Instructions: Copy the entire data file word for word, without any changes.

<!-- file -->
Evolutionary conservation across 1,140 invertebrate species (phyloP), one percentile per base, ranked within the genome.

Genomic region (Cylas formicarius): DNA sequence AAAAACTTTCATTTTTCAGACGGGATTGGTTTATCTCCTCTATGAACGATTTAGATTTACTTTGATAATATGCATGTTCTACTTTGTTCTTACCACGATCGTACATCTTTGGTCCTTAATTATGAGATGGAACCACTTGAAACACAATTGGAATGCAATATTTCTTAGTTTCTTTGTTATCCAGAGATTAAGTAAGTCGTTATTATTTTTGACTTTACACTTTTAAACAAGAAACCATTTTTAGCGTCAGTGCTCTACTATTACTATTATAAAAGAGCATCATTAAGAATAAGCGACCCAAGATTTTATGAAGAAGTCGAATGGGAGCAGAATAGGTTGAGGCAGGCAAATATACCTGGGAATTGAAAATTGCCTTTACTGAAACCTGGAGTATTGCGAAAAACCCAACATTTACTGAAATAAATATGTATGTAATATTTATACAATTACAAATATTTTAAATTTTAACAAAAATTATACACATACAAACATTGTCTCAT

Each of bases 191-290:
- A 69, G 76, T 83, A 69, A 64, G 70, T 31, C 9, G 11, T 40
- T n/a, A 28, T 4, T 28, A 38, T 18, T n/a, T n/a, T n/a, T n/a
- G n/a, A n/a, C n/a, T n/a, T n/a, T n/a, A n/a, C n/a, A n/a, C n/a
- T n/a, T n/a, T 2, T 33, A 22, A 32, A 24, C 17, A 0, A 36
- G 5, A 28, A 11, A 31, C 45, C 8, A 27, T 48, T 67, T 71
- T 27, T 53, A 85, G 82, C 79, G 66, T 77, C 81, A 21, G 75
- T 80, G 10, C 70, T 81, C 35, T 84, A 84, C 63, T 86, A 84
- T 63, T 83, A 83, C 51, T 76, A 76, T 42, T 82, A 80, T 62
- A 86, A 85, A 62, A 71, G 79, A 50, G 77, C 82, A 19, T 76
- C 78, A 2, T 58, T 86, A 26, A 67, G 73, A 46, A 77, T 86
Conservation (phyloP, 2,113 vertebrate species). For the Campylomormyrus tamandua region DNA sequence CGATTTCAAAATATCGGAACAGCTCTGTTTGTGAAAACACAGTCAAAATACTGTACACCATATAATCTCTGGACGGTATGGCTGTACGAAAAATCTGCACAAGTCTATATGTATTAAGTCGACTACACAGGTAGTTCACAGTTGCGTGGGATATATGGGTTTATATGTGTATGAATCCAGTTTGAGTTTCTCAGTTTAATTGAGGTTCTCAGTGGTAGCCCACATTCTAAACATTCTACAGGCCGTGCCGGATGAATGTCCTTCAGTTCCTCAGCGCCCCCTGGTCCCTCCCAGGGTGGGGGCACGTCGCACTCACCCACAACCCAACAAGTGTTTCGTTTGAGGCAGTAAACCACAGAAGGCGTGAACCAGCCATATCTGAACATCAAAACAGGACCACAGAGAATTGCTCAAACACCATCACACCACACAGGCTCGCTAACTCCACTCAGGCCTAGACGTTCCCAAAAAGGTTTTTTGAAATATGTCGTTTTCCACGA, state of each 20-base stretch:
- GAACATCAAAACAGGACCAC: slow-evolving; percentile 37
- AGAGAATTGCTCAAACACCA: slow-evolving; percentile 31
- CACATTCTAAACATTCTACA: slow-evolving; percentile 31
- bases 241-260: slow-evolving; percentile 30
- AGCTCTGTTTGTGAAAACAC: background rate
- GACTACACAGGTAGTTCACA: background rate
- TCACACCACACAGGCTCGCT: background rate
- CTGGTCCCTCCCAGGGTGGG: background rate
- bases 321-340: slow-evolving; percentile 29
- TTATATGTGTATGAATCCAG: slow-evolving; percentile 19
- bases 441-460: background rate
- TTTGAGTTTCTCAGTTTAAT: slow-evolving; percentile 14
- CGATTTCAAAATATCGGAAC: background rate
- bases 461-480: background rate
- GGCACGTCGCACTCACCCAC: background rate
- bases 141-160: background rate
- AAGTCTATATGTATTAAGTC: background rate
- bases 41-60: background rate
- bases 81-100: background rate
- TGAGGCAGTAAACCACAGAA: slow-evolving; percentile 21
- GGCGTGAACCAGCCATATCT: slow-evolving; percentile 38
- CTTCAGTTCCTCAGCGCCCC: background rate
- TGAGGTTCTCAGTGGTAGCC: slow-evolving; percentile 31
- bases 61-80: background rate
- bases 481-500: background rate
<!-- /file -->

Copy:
Evolutionary conservation across 1,140 invertebrate species (phyloP), one percentile per base, ranked within the genome.

Genomic region (Cylas formicarius): DNA sequence AAAAACTTTCATTTTTCAGACGGGATTGGTTTATCTCCTCTATGAACGATTTAGATTTACTTTGATAATATGCATGTTCTACTTTGTTCTTACCACGATCGTACATCTTTGGTCCTTAATTATGAGATGGAACCACTTGAAACACAATTGGAATGCAATATTTCTTAGTTTCTTTGTTATCCAGAGATTAAGTAAGTCGTTATTATTTTTGACTTTACACTTTTAAACAAGAAACCATTTTTAGCGTCAGTGCTCTACTATTACTATTATAAAAGAGCATCATTAAGAATAAGCGACCCAAGATTTTATGAAGAAGTCGAATGGGAGCAGAATAGGTTGAGGCAGGCAAATATACCTGGGAATTGAAAATTGCCTTTACTGAAACCTGGAGTATTGCGAAAAACCCAACATTTACTGAAATAAATATGTATGTAATATTTATACAATTACAAATATTTTAAATTTTAACAAAAATTATACACATACAAACATTGTCTCAT

Each of bases 191-290:
- A 69, G 76, T 83, A 69, A 64, G 70, T 31, C 9, G 11, T 40
- T n/a, A 28, T 4, T 28, A 38, T 18, T n/a, T n/a, T n/a, T n/a
- G n/a, A n/a, C n/a, T n/a, T n/a, T n/a, A n/a, C n/a, A n/a, C n/a
- T n/a, T n/a, T 2, T 33, A 22, A 32, A 24, C 17, A 0, A 36
- G 5, A 28, A 11, A 31, C 45, C 8, A 27, T 48, T 67, T 71
- T 27, T 53, A 85, G 82, C 79, G 66, T 77, C 81, A 21, G 75
- T 80, G 10, C 70, T 81, C 35, T 84, A 84, C 63, T 86, A 84
- T 63, T 83, A 83, C 51, T 76, A 76, T 42, T 82, A 80, T 62
- A 86, A 85, A 62, A 71, G 79, A 50, G 77, C 82, A 19, T 76
- C 78, A 2, T 58, T 86, A 26, A 67, G 73, A 46, A 77, T 86
Conservation (phyloP, 2,113 vertebrate species). For the Campylomormyrus tamandua region DNA sequence CGATTTCAAAATATCGGAACAGCTCTGTTTGTGAAAACACAGTCAAAATACTGTACACCATATAATCTCTGGACGGTATGGCTGTACGAAAAATCTGCACAAGTCTATATGTATTAAGTCGACTACACAGGTAGTTCACAGTTGCGTGGGATATATGGGTTTATATGTGTATGAATCCAGTTTGAGTTTCTCAGTTTAATTGAGGTTCTCAGTGGTAGCCCACATTCTAAACATTCTACAGGCCGTGCCGGATGAATGTCCTTCAGTTCCTCAGCGCCCCCTGGTCCCTCCCAGGGTGGGGGCACGTCGCACTCACCCACAACCCAACAAGTGTTTCGTTTGAGGCAGTAAACCACAGAAGGCGTGAACCAGCCATATCTGAACATCAAAACAGGACCACAGAGAATTGCTCAAACACCATCACACCACACAGGCTCGCTAACTCCACTCAGGCCTAGACGTTCCCAAAAAGGTTTTTTGAAATATGTCGTTTTCCACGA, state of each 20-base stretch:
- GAACATCAAAACAGGACCAC: slow-evolving; percentile 37
- AGAGAATTGCTCAAACACCA: slow-evolving; percentile 31
- CACATTCTAAACATTCTACA: slow-evolving; percentile 31
- bases 241-260: slow-evolving; percentile 30
- AGCTCTGTTTGTGAAAACAC: background rate
- GACTACACAGGTAGTTCACA: background rate
- TCACACCACACAGGCTCGCT: background rate
- CTGGTCCCTCCCAGGGTGGG: background rate
- bases 321-340: slow-evolving; percentile 29
- TTATATGTGTATGAATCCAG: slow-evolving; percentile 19
- bases 441-460: background rate
- TTTGAGTTTCTCAGTTTAAT: slow-evolving; percentile 14
- CGATTTCAAAATATCGGAAC: background rate
- bases 461-480: background rate
- GGCACGTCGCACTCACCCAC: background rate
- bases 141-160: background rate
- AAGTCTATATGTATTAAGTC: background rate
- bases 41-60: background rate
- bases 81-100: background rate
- TGAGGCAGTAAACCACAGAA: slow-evolving; percentile 21
- GGCGTGAACCAGCCATATCT: slow-evolving; percentile 38
- CTTCAGTTCCTCAGCGCCCC: background rate
- TGAGGTTCTCAGTGGTAGCC: slow-evolving; percentile 31
- bases 61-80: background rate
- bases 481-500: background rate